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From: (Floyd Davidson)
Subject: Re: V.90 Server Symmetrical 56/64K mode (was Re: Modem's can't connect 
Date: 24 Dec 1998 09:00:49 GMT

Rhodes <> wrote:
>Floyd Davidson wrote in message <75s07r$>...
>>Jeffrey Rhodes  <> wrote:
>>>Well, I wonder? If Robbed Bit Signaling is the only impairment, and
>>>since RBS, on average, only compromises one of 96 bits, I wonder if
>>I'm not sure I see the average of 1 in 96.  More like a minimum of
>>of 1 in 48 when RBS is used?
>>  Floyd
>>Floyd L. Davidson                      
>>Ukpeagvik (Barrow, Alaska)
>Hi Floyd,
>I am counting every other robbed bit to have a 50-50 chance of being correct
>in the first place, hence only every other robbed bit is not really robbed
>and all the others remain intact ;-)

Won't fly.  If we test the receive end to determine which ones
were good or bad (using CRC or parity for example), what do we
do with the bad ones????  Resend all 8 bits!  Ooops, that means
instead of being able to use half the bits, instead we actually
are encumbering 4 times as many bits.  There goes the efficiency
of that method...  :-(

Instead it is more useful to test frames to determine which ones
are losing bits to RBS, and then just using 7 bit symbols on those

>I guess you are correct about the minimum, since there is no practical
>method to effectively take advantage of an uncompromised robbed bit?

Well, the minimum is because each facility link robs its own
bits and has no idea which frame other facilities are robbing
from.  With a little bad luck that mean 6 different frames on
the first 6 different facilities... which is every single frame
experiencing a lost 8th bit. (Instant 56K circuit instead of
64K!)  On short haul connections like most PCM modem users are
probably getting, there might not even be a total of 6 different
facilities, so the likelihood of seeing that happen is not so
bad.  But variations in robbed bit signaling frame selection is
one (of many) reasons that some users get such a variety of
connection speeds for no apparent reason.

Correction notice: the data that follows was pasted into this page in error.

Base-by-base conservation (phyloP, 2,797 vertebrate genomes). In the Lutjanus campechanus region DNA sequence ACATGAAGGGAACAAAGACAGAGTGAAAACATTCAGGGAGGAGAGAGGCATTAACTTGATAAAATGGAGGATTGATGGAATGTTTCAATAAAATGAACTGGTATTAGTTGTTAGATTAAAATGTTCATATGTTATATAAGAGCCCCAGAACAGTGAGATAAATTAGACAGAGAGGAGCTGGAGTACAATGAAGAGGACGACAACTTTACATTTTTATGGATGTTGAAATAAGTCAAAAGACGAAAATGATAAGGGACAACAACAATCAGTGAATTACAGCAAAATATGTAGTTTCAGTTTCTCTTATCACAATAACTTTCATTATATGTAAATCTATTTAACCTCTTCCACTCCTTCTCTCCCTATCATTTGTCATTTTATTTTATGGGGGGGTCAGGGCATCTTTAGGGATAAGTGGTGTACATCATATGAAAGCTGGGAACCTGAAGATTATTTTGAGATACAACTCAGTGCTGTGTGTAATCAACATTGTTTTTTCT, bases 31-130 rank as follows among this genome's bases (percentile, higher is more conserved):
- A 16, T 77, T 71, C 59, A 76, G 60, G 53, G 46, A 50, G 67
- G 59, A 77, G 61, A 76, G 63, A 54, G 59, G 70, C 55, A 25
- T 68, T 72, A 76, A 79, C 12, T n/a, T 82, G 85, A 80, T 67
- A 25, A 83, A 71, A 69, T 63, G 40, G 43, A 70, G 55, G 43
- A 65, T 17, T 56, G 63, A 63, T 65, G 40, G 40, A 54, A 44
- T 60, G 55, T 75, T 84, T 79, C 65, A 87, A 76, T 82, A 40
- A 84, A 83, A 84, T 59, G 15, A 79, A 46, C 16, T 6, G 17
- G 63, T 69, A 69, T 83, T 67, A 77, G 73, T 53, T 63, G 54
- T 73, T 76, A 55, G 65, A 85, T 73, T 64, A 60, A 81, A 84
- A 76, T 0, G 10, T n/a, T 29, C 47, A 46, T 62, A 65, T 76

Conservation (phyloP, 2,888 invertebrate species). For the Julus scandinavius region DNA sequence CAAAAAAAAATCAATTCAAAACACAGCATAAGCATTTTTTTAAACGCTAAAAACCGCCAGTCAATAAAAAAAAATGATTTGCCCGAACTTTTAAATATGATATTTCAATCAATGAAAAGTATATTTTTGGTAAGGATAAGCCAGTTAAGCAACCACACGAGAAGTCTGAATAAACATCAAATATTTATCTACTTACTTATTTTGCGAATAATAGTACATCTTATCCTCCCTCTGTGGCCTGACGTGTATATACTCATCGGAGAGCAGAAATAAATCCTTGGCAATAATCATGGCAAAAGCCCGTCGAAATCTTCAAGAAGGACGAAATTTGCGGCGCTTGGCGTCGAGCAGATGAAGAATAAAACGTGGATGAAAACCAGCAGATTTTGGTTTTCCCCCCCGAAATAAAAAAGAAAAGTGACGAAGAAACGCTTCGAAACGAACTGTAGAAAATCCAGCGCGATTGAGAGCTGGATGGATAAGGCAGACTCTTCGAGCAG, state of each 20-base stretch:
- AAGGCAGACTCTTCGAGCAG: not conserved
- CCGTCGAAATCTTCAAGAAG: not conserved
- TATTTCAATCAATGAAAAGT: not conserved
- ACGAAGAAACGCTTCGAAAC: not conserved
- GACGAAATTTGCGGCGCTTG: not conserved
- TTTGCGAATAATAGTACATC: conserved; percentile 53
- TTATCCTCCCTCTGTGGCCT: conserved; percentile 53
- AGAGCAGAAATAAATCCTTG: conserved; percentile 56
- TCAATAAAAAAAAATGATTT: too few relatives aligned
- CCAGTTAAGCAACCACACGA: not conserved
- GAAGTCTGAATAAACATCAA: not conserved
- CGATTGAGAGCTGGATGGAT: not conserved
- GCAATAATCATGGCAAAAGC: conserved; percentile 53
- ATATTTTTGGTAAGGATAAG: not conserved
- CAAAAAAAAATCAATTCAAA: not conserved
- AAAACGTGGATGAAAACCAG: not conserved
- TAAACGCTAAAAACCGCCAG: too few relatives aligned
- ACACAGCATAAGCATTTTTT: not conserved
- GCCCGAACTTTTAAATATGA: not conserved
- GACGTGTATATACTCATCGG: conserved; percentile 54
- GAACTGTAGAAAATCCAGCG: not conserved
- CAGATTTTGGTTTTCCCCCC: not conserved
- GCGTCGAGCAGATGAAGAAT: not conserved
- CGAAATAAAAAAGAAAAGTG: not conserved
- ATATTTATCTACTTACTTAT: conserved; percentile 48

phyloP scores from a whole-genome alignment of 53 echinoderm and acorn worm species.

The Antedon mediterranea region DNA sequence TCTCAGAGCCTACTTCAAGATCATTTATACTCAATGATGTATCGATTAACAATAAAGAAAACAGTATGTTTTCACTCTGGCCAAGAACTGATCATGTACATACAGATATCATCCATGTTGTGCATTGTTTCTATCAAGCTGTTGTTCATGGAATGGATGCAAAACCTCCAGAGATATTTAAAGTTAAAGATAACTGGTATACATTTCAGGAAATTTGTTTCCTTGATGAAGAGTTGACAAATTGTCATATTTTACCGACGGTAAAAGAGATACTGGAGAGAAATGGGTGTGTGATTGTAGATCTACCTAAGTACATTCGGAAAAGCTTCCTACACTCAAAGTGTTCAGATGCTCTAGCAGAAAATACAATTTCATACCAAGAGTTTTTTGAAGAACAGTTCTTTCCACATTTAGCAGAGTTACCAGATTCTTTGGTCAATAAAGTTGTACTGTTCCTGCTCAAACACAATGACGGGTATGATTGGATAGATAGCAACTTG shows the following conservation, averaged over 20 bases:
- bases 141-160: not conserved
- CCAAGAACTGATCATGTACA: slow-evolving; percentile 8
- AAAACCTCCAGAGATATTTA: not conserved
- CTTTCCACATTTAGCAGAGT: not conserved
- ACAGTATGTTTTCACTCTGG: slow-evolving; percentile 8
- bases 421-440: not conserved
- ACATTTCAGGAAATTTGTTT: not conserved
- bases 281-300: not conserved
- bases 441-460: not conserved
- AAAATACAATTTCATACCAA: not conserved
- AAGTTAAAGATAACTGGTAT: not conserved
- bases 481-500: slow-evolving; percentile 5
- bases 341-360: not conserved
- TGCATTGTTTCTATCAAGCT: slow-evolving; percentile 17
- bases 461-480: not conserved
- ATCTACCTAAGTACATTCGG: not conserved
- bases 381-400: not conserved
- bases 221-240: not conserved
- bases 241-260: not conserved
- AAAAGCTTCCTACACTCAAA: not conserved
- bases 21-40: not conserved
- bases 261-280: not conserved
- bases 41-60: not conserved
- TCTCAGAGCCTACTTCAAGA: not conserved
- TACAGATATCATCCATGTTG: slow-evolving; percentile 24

Floyd L. Davidson                      
Ukpeagvik (Barrow, Alaska)

From: (Floyd Davidson)
Subject: Re: V.90/91 Server Symmetrical 56/64K mode
Date: 4 Jan 1999 15:33:58 GMT

Rhodes <> wrote:
>As Laurence points out, whatever the robbed bits are, they will
>remain the same value whilst the call is answered,
>eg. "off-hook".

That is not a good assumption.

There are, and will be for many years, a goodly number of
facilities using equipment which cannot be configured to disable
robbed bit signaling.  When those facilities are used on
circuits that have common channel signaling the signaling inputs
can end up floating, and will "chatter".  On leased line
circuits which connect to equipment with relays, the noise
generally causes someone to notice and find a way to force the
signaling bits on or off.  But on switched trunks there is
nothing to require that that be done.  It is not uncommon at all
to plug a test set into DSX jacks and see the supervision
indicators randomly pulsing.

Hence, on some connections it is very likely that robbed bit
signaling will indeed be detected, but it won't be actually in
use for signaling and therefore will not necessarily remain
steady state.  Two different considerations are of concern.
One is that a simple one time sampling of a given frame to
verify that cycling bits on and off follows input to output is
not enough to determine if robbed bit signaling is used.
Several cycles need to be monitored.  And of course it also
means that once robbed bit signaling is in fact detected, that
bit must be forced on or off if it can make any difference


Floyd L. Davidson                      
Ukpeagvik (Barrow, Alaska)             
  Pictures of the North Slope at  <>

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